New Delhi: Hardeep Singh Puri, Minister for Petroleum and Natural Gas, said that India has successfully been able to navigate its energy trilemma and modulate the effective price of fuels to consumers, thus insulating the common man from price rise and volatility in international prices. Speaking at a session titled ‘Powering Amrit Kaal Through Energy Transition’ at the CII Annual Session 2023 on May 24, he said that while nations in India’s neighbourhood perhaps even in developed countries might have struggled with energy rationing, pump dry-outs and spiralling fuel prices, among other concerns, India’s policy successfully ensured a sustained availability of fuel. This has led to the lowest price inflation in the world, he said.
Puri highlighted that there was a need to ensure stable, secure and affordable energy supplies as India continues on its fast trajectory of growth towards a USD 5-trillion economy and then to a USD 10-trillion economy. He stated that reforms in the energy sector in general, and the oil and gas sector, in particular, demonstrate India’s commitment to energy security, ease of doing business, and energy transition.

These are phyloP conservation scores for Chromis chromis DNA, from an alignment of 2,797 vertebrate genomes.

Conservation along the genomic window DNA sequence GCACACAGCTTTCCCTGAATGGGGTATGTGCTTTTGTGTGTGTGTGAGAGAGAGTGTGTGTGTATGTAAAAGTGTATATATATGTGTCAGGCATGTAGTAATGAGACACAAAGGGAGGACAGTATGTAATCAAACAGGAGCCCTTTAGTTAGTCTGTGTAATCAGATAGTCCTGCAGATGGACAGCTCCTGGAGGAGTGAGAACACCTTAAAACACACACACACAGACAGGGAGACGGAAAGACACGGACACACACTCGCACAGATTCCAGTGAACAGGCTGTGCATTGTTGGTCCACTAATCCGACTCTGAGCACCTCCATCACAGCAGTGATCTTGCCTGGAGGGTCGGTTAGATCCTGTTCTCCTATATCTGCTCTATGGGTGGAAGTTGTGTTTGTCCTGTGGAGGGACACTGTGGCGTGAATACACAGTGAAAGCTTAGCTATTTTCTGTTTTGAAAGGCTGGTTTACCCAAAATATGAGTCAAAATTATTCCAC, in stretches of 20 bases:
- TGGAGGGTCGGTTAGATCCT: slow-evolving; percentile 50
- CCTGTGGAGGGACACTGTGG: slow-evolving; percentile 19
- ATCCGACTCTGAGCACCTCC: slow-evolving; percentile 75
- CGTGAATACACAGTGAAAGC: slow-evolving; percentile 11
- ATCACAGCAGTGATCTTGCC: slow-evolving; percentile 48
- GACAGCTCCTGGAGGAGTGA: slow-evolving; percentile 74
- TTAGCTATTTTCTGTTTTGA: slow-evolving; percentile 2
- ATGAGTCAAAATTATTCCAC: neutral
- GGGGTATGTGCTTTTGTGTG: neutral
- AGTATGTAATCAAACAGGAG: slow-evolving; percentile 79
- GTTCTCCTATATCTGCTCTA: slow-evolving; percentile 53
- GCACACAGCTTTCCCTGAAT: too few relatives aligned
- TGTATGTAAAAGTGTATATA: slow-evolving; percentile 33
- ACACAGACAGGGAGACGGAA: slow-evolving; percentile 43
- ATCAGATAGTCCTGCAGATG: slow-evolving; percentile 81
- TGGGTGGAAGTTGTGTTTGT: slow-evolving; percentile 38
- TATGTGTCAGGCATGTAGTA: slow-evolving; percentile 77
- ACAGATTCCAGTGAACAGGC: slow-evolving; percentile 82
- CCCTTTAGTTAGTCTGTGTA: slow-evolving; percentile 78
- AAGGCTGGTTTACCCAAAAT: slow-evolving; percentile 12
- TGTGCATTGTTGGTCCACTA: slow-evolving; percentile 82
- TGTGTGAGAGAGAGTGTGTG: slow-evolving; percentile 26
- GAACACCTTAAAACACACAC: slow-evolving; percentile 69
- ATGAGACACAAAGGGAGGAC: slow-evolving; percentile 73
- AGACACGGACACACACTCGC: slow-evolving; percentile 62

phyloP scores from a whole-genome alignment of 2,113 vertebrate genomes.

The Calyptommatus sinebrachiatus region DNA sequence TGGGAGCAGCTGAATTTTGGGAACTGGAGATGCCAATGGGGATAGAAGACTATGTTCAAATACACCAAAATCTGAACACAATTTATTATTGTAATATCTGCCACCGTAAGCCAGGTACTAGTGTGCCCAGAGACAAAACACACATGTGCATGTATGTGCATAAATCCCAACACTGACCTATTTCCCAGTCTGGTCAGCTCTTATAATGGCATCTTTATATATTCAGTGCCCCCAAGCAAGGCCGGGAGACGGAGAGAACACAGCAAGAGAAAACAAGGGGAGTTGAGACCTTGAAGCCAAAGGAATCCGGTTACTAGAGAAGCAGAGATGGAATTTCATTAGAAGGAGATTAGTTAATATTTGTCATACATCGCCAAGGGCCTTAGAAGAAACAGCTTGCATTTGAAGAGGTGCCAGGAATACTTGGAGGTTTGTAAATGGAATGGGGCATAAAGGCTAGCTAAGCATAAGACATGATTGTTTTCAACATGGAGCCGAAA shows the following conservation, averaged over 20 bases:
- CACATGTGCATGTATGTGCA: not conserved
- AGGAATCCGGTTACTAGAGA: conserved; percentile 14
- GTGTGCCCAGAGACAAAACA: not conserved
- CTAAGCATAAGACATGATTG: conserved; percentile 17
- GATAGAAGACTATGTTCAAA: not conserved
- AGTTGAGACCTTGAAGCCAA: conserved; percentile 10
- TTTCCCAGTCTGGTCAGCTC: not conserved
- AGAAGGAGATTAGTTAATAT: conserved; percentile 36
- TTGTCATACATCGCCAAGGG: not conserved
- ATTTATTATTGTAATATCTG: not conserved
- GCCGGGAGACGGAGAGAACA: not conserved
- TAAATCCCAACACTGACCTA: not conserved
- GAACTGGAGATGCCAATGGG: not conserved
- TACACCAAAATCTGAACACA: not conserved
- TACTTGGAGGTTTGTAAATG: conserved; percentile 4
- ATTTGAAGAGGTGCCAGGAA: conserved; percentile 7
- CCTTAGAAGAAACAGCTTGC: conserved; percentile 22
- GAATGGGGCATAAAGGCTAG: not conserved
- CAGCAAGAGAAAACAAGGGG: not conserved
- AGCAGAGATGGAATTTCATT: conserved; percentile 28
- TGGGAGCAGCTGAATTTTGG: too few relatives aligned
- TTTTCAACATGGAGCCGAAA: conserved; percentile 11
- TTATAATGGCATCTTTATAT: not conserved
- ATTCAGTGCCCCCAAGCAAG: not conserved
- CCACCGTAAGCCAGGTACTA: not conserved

Recently, in a major policy decision, the Cabinet approved a series of critical gas pricing reforms. In the absence of these decisions, Puri said, gas prices would have been uncompetitive to alternative fuels and would have hindered the expansion of the gas-based economy. The prices of gas for priority consumers would have increased by about 10 percent in the next half-year and continued to rise in the subsequent periods, the minister further said. Now, the Administered Price Mechanism (APM) prices will be determined monthly at 10 percent of the average Indian Crude Basket Prices, with a ceiling (US $6.5/MMBTU) and floor (US $4/MMBTU). The ceiling will remain the same for the first two years and then increase by US $0.25/MMBTU every year, to adjust for any cost inflation.
He added that the general public has already started reaping the benefits of this decision. India has already seen the average cost of PNG go down by about 10 percent whereas there has been a 6-7% percent reduction in CNG prices.
“These reforms are part of India’s ambitious journey of energy transition, which shall culminate in India achieving ‘Net Carbon Zero’ by 2070. However, for the transition to be enduring and stable in the future, it is imperative that we survive the present, and accessibility and affordability aspects of energy remain intact,” said Puri.
Stating that India’s energy demand is expected to grow at about 3 percent per annum till 2040, compared to the global rate of 1 percent, Puri said that since 2000, India has been responsible for more than 10 percent of the increase in global energy demand. On a per capita basis, energy demand in India has grown by more than 60 percent since 2000. A quarter of the global energy growth between 2020 and 2040 is going to come from India due to our fast-growing economy and demographic dividend.
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